Homesteading in Colorado can be a little challenging, thanks to the bipolar weather and high elevation. Nonetheless, the state is home to nearly 32 million acres of farmland, predominantly turning out cattle, dairy, wheat, hay, and corn. Colorado also ranks in the top ten for production of barley, millet, sorghum (animal feed), sheep, lambs, and peaches.
But what about us homesteaders? We are not looking to churn out massive amounts of product, just enough to get by. And we can’t really survive on millet and peaches (maybe we could, but I don’t want to try). So, what are our options?
Luckily, there are a few tried-and-true crops that homesteaders can grow on urban or rural farms. Hardy fruits and vegetables can be successfully planted even in the mountains, despite the high altitude, harsh weather, and poor soil.
First Things First: Prepare Your Soil
The soil at higher elevation is usually alkaline, and most crops prefer neutral or slightly acidic soil. It is also rocky and can have a lot of clay, which can make it difficult for plants to take root. It will be well worth your time to take a few extra steps to enrich and soften your soil before planting.
How to Amend Soil in Colorado
Determine What Soil Type You Have
There are generally three types of soil in the mountains: clay, sand, and rock. To determine which type you have, squeeze a handful of it. If it clumps together and feels sticky, it is clay soil. If it breaks apart and is crumbly, you have sandy soil. If there are small rocks present, you have rocky soil.
Add Organic Material
Add ⅓ of organic material like compost or manure* to ⅔ of the existing soil.
If you have sandy or clay soil, you will want to use a tiller or shovel to break up the soil and incorporate the organic matter. Till it at least 8 inches, but ideally 12.
If you have rocky soil, rake small rocks off the surface with a straight rake. Then, break up the soil, removing any large rocks as you go. You may need to use heavier equipment or break the soil up by hand, since the rocks can break the tines on your tiller.
*Use manure that is at least one year old to avoid adding too much salt to the soil.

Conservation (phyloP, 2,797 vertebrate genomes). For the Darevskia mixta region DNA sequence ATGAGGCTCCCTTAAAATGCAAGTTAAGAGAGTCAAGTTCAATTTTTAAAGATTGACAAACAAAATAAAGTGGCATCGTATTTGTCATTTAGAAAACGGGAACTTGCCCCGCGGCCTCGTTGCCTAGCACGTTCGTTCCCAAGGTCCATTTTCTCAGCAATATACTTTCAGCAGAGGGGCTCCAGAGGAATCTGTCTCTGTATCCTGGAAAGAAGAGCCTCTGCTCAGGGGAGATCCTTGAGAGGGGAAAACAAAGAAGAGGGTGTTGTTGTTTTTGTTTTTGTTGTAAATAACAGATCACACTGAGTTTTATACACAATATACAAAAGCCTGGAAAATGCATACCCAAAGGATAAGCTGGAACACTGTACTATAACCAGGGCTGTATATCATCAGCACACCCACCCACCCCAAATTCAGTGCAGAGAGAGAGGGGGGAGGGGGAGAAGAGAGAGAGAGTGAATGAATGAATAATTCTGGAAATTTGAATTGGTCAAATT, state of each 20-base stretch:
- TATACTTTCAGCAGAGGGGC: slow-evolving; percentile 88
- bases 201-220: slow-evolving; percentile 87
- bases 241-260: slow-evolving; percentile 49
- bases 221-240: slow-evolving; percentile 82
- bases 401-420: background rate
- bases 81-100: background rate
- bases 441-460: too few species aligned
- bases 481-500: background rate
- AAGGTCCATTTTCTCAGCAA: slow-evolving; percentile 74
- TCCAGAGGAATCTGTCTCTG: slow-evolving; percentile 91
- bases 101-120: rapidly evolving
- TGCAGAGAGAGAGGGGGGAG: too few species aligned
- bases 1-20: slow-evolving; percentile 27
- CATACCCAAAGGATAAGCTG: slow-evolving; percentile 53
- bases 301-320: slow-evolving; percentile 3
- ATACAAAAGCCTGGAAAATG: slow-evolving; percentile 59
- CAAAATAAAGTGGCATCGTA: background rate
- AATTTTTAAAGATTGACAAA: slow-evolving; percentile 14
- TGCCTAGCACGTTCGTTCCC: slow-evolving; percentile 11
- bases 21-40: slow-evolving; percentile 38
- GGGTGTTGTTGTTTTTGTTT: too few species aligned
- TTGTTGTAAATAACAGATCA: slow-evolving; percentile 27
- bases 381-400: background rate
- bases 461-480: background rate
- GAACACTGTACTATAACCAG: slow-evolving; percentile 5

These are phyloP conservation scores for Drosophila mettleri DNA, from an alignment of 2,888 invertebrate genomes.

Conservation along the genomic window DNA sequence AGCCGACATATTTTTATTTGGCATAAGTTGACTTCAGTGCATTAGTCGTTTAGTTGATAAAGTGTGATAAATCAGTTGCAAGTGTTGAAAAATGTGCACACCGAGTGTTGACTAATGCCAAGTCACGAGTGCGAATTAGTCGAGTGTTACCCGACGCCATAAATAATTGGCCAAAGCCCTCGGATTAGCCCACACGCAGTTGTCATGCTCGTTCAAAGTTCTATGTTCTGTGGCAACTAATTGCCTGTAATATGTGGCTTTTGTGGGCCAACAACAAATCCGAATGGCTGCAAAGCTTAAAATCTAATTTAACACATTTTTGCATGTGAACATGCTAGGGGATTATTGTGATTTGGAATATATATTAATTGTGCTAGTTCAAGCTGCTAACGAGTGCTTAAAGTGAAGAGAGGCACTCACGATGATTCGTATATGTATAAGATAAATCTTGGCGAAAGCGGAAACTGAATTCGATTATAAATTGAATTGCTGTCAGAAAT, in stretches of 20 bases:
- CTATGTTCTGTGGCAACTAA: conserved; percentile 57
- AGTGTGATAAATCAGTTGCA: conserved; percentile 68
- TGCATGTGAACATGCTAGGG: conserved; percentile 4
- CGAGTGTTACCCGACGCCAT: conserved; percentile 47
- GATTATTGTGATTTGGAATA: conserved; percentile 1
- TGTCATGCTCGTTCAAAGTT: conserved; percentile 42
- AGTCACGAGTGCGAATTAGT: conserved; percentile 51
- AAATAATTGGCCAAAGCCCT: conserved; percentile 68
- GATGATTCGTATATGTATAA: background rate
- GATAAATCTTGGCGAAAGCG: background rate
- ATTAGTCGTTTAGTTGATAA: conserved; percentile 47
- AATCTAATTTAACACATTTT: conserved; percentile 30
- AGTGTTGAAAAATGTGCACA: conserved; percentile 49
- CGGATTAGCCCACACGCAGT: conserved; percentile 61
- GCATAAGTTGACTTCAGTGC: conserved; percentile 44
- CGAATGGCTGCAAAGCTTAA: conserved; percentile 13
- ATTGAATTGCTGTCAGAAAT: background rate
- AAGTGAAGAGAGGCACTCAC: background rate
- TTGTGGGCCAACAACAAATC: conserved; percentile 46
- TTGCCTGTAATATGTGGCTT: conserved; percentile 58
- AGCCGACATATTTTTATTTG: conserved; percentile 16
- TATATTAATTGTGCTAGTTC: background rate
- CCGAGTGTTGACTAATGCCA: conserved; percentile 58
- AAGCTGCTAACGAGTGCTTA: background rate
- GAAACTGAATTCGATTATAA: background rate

Topsoil is a blend of soil and compost. Sprinkle an even layer over the top of your newly tilled soil and organic matter.
This will technically be done after you plant, but you will want to have mulch on hand to help retain moisture.
What to Plant in Colorado and When
With your soil now ready, you can look forward to planting your first seeds. The kind of seeds you plant and will depend on the weather. Some plants do better when planted in the cool, wet spring. Others are best planted when the weather is consistently warmer.
Early Springtime Planting
Colorado’s springtime tends to be cool, with persistent sleet and snow. Even after the last frost has passed, the weather remains relatively cool and damp. This climate is actually ideal for growing greens, like kale and spinach.
Cruciferous veggies, in general, do very well here when planted in the spring: chard, Brussels sprouts, and cauliflower are all good choices and will give decent yields.
Onions, potatoes, leeks, and herbs like parsley, rosemary, and mint also do quite well when planted in spring.
Late Springtime/Early Summer Planting
SQUASH. Squash is not picky, and it does particularly well in Colorado’s dry climate. Pumpkins, zucchini, spaghetti squash, and pumpkins are all great options to plant when the warm season arrives.
Fruits to plant in the warm season: tomatoes, cucumbers, eggplant, and melon.
Don’t Forget the Sunshine
You will, of course, need to ensure regular watering and plenty of sunlight for your plants to grow. Shady gardens, unfortunately, have additional challenges when growing food. If your garden is heavily shaded, you may want to opt for growing your plants in containers where they can be moved, as necessary, to ensure optimal light.
Luckily, most of the vegetables we mentioned can also be grown in containers, as well as many more since you will presumably be working with potting soil.
A Final Note
There is nothing more rewarding than growing your own food. You develop a deeper connection with and appreciation for what is going into your body when you have sweat and sworn over growing it. That appreciation extends even further when you have relied solely upon it for nourishment.
I encourage you to give growing your own fruit and vegetables a try, even if you’re not a homesteader. Please let me know about your experience in the comments!